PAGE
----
Opera North’s talented and fun-loving production, comprising of eighteen characters, ten dancers and a large chorus, is now showing at the London Coliseum and it captures the hearts of many musical and opera lovers. This is Opera North’s second major revival following The Old Vic’s 2012 production of Cole Porter, Bella and Samuel Spewack’s Broadway masterpiece. Colin Richmond’s bright Elizabethan costumes and flamboyant set designs of Bianca, Kate and father Baptista’s stately home (based off the Shakespeare play) are impressive and ambitious.
Attending the Regent’s Park Open Air theatre for the first time last night, I had a sense that the outdoor, natural setting would make it difficult for other productions of Britten’s opera to compete. This is a collaborative project with the English National Opera (ENO), in hope of introducing dedicated members and regular attendees of the Open Air theatre to opera. And in many ways it succeeds.
I cannot even begin to tell you how uplifting it was to see three-time Academy Award nominee Laura Linney at the Bridge Theatre delivering Elizabeth Strout’s book, My Name is Lucy Barton, which was aptly adapted for the stage by Rona Munro. Tickets sold out fast for Linney and so far the Bridge Theatre has been receiving great reviews ever since its pioneering production, Julius Caesar (read my review here) was staged. I didn’t stop myself from booking a seat for the production after it, Nightfall (my review here) written by Barney Norris with cast actor, Ophelia Lovibond. And here I am again regaling my positive feelings for the Bridge Theatre.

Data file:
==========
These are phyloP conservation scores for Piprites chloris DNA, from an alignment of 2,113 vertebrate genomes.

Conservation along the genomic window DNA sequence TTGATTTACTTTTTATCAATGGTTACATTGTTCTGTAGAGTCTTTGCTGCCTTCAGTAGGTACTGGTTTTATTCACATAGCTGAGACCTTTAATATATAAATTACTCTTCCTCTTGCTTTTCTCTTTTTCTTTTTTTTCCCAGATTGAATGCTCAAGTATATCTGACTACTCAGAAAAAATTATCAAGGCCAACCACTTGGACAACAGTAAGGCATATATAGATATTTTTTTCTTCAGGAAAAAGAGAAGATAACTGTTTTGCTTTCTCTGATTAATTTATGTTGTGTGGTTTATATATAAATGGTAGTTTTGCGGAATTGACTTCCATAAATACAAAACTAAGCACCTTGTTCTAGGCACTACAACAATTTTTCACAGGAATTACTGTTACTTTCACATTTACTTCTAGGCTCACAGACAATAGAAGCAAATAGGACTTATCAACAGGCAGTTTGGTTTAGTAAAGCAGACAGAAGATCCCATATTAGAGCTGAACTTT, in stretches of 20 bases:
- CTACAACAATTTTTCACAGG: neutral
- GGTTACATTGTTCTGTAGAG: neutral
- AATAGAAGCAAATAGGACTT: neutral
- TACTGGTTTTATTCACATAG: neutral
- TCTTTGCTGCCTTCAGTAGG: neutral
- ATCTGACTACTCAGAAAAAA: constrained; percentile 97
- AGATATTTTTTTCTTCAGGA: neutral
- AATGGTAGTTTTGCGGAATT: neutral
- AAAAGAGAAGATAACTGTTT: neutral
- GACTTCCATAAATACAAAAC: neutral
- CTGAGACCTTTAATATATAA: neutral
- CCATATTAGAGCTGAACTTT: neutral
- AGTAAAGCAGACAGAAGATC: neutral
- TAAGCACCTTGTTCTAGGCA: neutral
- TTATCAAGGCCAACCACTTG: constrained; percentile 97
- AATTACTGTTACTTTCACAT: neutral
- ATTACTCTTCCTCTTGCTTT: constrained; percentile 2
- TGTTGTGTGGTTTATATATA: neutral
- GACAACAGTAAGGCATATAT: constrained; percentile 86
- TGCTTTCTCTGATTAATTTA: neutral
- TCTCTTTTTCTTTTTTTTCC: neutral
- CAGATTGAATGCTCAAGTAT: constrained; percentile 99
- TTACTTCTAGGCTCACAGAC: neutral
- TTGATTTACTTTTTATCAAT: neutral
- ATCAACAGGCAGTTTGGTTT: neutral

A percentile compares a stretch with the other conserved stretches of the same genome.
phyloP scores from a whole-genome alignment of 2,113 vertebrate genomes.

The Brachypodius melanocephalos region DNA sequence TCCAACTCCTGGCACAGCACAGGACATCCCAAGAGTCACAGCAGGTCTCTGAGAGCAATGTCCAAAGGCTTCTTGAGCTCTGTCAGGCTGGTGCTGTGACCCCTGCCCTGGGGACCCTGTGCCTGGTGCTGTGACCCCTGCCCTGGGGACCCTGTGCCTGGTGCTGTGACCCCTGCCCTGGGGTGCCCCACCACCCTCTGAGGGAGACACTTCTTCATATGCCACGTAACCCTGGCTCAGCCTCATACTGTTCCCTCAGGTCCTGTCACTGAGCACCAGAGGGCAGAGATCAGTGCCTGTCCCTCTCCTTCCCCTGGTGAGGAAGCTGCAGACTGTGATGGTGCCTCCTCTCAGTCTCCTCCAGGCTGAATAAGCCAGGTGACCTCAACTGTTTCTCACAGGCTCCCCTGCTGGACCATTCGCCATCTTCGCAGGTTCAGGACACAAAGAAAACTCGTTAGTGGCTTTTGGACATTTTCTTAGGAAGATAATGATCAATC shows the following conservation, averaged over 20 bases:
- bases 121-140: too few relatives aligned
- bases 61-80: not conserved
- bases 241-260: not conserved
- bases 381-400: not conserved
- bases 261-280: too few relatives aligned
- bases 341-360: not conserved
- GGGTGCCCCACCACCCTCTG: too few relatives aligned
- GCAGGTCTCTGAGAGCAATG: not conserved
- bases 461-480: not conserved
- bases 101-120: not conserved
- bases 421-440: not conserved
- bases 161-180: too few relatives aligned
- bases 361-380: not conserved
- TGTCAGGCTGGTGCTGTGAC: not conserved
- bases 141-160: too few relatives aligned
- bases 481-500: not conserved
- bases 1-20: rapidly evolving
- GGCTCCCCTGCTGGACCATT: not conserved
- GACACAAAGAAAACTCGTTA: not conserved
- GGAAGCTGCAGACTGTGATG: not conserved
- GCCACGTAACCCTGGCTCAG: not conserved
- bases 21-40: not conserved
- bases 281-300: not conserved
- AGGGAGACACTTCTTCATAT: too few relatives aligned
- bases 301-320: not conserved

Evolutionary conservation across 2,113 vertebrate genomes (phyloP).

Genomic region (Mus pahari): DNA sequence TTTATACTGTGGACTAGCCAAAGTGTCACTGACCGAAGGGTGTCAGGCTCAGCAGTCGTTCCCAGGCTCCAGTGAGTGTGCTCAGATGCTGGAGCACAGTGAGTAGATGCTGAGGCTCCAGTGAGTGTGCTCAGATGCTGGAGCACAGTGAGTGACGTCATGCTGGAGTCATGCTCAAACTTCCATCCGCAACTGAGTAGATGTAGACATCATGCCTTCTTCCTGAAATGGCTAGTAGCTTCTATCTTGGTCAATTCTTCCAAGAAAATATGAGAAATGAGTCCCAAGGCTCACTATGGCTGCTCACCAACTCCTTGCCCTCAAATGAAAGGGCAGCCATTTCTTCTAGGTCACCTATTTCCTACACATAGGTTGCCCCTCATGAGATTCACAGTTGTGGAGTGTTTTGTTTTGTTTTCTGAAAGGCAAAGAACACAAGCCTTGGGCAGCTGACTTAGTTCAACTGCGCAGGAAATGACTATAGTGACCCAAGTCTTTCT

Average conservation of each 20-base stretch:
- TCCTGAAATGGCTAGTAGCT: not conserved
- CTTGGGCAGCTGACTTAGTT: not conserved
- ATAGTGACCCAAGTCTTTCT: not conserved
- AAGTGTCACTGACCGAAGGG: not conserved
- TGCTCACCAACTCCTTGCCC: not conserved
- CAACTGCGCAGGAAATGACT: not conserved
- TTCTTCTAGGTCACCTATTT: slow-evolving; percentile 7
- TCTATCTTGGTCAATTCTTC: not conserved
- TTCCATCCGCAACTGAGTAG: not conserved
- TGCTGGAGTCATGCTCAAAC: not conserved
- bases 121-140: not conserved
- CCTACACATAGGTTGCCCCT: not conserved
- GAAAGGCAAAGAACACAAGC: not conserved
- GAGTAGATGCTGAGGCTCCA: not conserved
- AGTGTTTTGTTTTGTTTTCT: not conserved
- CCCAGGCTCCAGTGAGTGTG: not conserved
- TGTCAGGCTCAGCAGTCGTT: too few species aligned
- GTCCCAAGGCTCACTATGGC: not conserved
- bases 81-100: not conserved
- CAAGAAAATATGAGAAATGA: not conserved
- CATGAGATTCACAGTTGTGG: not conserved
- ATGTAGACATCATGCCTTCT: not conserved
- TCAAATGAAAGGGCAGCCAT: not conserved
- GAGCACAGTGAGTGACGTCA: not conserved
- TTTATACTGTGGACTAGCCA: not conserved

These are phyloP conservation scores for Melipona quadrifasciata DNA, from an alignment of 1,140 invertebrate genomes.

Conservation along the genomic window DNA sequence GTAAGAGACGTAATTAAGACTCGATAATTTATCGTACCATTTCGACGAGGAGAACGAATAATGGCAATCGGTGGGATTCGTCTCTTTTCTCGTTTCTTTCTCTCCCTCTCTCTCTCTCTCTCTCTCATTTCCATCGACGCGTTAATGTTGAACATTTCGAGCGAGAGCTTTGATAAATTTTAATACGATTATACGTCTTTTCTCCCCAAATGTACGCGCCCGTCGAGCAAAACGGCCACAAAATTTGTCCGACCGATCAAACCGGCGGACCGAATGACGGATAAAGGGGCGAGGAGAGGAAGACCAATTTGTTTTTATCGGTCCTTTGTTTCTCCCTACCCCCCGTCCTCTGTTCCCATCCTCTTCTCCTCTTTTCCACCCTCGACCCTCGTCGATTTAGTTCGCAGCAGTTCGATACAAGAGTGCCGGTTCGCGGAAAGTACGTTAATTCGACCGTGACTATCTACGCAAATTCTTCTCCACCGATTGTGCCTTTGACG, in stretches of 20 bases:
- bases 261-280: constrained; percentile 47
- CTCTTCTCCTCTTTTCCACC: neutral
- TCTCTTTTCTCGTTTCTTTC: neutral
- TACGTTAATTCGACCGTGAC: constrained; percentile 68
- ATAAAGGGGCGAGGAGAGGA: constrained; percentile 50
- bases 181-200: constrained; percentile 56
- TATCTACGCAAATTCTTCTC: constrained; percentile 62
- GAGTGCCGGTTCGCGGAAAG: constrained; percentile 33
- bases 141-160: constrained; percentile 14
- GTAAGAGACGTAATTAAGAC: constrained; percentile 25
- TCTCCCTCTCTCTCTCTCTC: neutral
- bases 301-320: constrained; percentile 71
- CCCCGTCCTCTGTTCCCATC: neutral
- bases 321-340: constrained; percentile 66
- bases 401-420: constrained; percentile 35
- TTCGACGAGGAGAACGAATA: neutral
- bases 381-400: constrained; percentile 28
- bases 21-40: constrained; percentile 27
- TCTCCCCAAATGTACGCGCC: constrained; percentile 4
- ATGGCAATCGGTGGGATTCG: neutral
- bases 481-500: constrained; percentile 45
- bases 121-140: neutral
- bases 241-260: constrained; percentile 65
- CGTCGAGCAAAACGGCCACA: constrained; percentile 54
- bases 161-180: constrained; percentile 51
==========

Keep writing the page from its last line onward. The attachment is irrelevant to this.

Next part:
I had the privilege of seeing Hampstead Garden Operas’ 1960s production of La traviata (my review here), yet I missed out on English National Opera’s alternative production that received mixed reactions from the critics. I was quite keen to see their version of Violetta lost in The Day of the Dead-style graveyard, having strange encounters with the licker man.
Last month, Opera Holland Park opened their 2018 season also with La traviata, yet their production went back to the classic and elegant 19th century, where the story had begun. There is not one controversial aspect about it, which does the production a huge favor in my humble opinion.>>>
Pamela Tan-Nicholson’s world premiere of TriOperas is now showing at the Peacock Theatre, and it is exactly what the name suggests. TriOperas reveals the stories behind three operatic epics under the names, Turandot, Butterfly, Carmen Reimagined. Having seen it, I can confidently say those expecting to see classical opera will be disappointed. Nevertheless, this ambitious show, which compresses Puccini and Bizet’s operas with operatic singing, kung-fu, breakdancing, ballet, tap, Chinese lion wushu, acrobatics and salsa, deserves credit for showcasing operatic works in a way that makes opera accessible to young theatregoers.
2018 marks the bicentenary of the birth of Marius Petipa, ballet’s greatest choreographer. Ever since the 19th-century, choreographers have been inspired by his work: his formal patterns, corps de ballet and pas de deux. For classical ballets that have been performed hundreds of times, the stakes are high for new, quality-made productions. Today’s choreographers have to think of innovative ways to retain Petipa’s classical techniques whilst, somehow, reinvent them. On the other hand, conductors and orchestras have to perform Tchaikovsky’s intricate score dramatically and poignantly, just as the composer would have wanted. For the English National Ballet’s (ENB) 2018 opening of Kenneth MacMillan’s The Sleeping Beauty, many of its lead performers managed to sweep the audience off their feet. (Indeed, I was one of them.)
Is there enough theatre about sexual assault, women rights and sex education? Given recent #Metoo and #Timesup campaigns, there has been a rising awareness of what has been happening behind closed doors, and slowly more people are opening up about their traumatic experiences. Pearshaped Theatre’s production of the world’s first revenge cupcake company, Conquest, now showing at The Bunker Theatre, is a winning combination. Its writer, Katie Caden speaks candidly about what is often a difficult subject to talk about for many.